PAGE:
Medscape Medical News ~ January 15, 2014
By Megan Brooks
Freelance writer for Reuters Health
The US Food and Drug Administration (FDA) is asking healthcare professionals to stop prescribing combination prescription pain relievers that contain more than 325 mg of acetaminophen per tablet, capsule, or other dosage unit, citing the risk for liver damage.
The action targets prescription analgesics that contain both acetaminophen and another ingredient, typically opioids such as codeine, oxycodone, and hydrocodone. Some of these combination products now have as much as 750 mg of acetaminophen per dose.
In a statement, the FDA said, "There are no available data to show that taking more than 325 mg of acetaminophen per dosage unit provides additional benefit that outweighs the added risks for liver injury."
"Further, limiting the amount of acetaminophen per dosage unit will reduce the risk of severe liver injury from inadvertent acetaminophen overdose, which can lead to liver failure, liver transplant, and death," they added.
The FDA said cases of severe liver injury with acetaminophen have occurred in patients who took more than the prescribed dose of an acetaminophen-containing product in a 24-hour period; took more than 1 acetaminophen-containing product at the same time; or combined alcohol with acetaminophen products.
Following Up on Request
As reported by Medscape Medical News, in January 2011, the FDA asked manufacturers of prescription combination drug products containing acetaminophen to limit the amount of acetaminophen to no more than 325 mg in each tablet or capsule by January 14, 2014.
More than half of manufacturers have voluntarily complied with the FDA request. "However, some prescription combination drug products containing more than 325 mg of acetaminophen per dosage unit remain available," the FDA said.
"In the near future FDA intends to initiate proceedings to withdraw approval of prescription combination drug products containing more than 325 mg of acetaminophen per dosage unit that remain on the market," the agency said.
In the meantime, the FDA recommends that healthcare providers consider prescribing combination drug products that contain 325 mg or less of acetaminophen.
The regulator also recommends that when a pharmacist receives a prescription for a combination product with more than 325 mg of acetaminophen per dosage unit that they contact the prescriber to discuss a product with a lower dose of acetaminophen. "A two tablet or two capsule dose may still be prescribed, if appropriate. In that case, the total dose of acetaminophen would be 650 mg (the amount in two 325 mg dosage units)," the FDA said.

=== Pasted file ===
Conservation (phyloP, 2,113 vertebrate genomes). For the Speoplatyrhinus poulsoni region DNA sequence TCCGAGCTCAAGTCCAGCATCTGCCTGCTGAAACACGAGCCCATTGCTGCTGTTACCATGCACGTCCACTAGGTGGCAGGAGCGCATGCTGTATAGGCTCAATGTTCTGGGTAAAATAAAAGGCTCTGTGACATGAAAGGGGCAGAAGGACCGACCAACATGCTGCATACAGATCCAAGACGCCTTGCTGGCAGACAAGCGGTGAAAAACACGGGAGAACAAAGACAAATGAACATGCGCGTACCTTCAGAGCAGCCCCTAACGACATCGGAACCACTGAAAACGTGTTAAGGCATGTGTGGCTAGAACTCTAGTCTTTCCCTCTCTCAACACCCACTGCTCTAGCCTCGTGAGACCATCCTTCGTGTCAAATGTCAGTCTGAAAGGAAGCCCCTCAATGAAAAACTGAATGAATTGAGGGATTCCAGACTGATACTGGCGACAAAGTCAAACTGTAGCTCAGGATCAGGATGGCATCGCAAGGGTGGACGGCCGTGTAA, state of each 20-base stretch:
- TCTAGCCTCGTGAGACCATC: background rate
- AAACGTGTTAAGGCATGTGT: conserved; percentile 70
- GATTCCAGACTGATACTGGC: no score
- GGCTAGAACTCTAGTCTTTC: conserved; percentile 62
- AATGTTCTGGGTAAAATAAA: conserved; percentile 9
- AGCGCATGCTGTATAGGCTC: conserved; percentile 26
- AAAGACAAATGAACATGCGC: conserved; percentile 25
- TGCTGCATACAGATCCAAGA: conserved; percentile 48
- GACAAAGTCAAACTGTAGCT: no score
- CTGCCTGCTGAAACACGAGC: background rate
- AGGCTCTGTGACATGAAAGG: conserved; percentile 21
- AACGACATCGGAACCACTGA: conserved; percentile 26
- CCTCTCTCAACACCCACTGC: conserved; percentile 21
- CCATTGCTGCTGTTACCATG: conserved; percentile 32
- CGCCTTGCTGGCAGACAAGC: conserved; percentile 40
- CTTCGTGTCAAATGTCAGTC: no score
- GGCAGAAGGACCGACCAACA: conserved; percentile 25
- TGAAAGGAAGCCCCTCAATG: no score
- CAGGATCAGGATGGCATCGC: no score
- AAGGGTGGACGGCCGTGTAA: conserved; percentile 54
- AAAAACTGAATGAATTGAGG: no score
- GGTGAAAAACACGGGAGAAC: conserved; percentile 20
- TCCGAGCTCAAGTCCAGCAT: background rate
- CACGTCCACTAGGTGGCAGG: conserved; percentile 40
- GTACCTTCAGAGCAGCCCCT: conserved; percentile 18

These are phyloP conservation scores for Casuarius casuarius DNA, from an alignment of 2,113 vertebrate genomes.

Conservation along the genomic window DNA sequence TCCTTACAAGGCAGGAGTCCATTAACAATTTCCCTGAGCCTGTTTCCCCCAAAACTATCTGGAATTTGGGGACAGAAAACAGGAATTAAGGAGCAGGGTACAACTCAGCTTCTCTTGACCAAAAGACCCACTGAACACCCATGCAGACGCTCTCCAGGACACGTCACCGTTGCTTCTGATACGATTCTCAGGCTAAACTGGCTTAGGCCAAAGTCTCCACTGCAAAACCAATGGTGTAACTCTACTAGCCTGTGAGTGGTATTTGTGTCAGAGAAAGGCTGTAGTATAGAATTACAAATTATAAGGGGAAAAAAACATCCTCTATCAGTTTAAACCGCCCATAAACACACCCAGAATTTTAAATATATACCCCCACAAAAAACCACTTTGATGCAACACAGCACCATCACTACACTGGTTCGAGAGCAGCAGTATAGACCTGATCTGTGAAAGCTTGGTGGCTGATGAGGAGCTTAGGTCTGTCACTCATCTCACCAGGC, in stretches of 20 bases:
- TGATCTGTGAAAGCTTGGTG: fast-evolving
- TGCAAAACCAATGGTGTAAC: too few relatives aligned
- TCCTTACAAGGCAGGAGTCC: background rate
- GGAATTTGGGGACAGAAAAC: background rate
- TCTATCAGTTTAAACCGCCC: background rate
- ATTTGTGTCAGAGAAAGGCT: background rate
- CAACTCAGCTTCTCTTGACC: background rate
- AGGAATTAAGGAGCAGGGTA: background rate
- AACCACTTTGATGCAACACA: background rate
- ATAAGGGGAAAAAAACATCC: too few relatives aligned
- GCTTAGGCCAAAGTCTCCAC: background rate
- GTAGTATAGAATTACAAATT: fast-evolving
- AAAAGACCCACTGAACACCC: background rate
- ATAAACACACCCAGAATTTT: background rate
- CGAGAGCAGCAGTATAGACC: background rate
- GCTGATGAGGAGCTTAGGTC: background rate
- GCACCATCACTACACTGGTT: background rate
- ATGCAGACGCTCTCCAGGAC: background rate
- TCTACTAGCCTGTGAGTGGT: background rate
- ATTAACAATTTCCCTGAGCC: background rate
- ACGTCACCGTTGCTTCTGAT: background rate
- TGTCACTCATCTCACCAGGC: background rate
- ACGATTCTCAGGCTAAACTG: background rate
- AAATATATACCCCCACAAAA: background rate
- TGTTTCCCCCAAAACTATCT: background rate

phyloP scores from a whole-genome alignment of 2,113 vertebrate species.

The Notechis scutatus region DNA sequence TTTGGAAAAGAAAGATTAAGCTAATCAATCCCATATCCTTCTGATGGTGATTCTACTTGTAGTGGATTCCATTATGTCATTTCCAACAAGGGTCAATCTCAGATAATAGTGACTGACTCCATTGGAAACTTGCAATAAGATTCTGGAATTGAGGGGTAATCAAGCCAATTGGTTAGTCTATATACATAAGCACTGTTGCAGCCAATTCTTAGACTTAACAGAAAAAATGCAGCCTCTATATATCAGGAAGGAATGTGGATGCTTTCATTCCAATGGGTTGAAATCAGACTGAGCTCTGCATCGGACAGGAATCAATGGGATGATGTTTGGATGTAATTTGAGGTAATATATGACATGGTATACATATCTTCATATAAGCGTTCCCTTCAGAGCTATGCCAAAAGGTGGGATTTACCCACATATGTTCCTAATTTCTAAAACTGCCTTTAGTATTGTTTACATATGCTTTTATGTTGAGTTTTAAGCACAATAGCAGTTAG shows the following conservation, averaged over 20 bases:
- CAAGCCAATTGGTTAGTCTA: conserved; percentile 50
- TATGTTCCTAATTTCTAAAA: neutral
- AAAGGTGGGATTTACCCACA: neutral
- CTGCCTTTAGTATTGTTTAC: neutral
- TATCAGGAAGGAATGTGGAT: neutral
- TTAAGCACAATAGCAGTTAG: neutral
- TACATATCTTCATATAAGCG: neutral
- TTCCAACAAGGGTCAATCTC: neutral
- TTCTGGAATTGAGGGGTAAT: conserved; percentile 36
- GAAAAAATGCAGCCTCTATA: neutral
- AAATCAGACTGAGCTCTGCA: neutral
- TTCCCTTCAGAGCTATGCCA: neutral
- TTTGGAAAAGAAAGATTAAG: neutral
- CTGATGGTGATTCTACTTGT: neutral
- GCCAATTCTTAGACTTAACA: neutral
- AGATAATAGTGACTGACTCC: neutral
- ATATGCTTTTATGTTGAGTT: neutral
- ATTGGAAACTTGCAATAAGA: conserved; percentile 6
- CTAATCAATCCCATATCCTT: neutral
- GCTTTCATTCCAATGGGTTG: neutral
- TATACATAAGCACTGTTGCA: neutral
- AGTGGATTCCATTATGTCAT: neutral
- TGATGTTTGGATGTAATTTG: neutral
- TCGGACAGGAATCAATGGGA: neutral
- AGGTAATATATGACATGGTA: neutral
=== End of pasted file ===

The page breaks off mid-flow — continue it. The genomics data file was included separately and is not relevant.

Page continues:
"When making individual dosing determinations, health care providers should always consider the amounts of both the acetaminophen and the opioid components in the prescription combination drug product," they add.
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The FDA said it will address over-the-counter (OTC) pain relievers and cold, sinus, and cough medicines that contain acetaminophen in a separate regulatory action. Normally, the maximum level allowed for these products is 500 mg, although a few extended-action pain relievers that are taken less frequently can go up to 650 mg.
"Many consumers are often unaware that many products (both prescription and OTC) contain acetaminophen, making it easy to accidentally take too much," the FDA warns.
Healthcare providers and pharmacists who have questions about these products are encouraged to contact the Division of Drug Information at 888.INFO.FDA (888-463-6332) or email@example.com.
To report problems with these or other products, contact MedWatch, the FDA's safety information and adverse event reporting program, by telephone at 1-800-FDA-1088; by fax at 1-800-FDA-0178; online at https://www.accessdata.fda.gov/scripts/medwatch/medwatch-online.htm; with postage-paid FDA form 3500, available at http://www.fda.gov/MedWatch/getforms.htm; or by mail to MedWatch, 5600 Fishers Lane, Rockville, Maryland 20852-9787.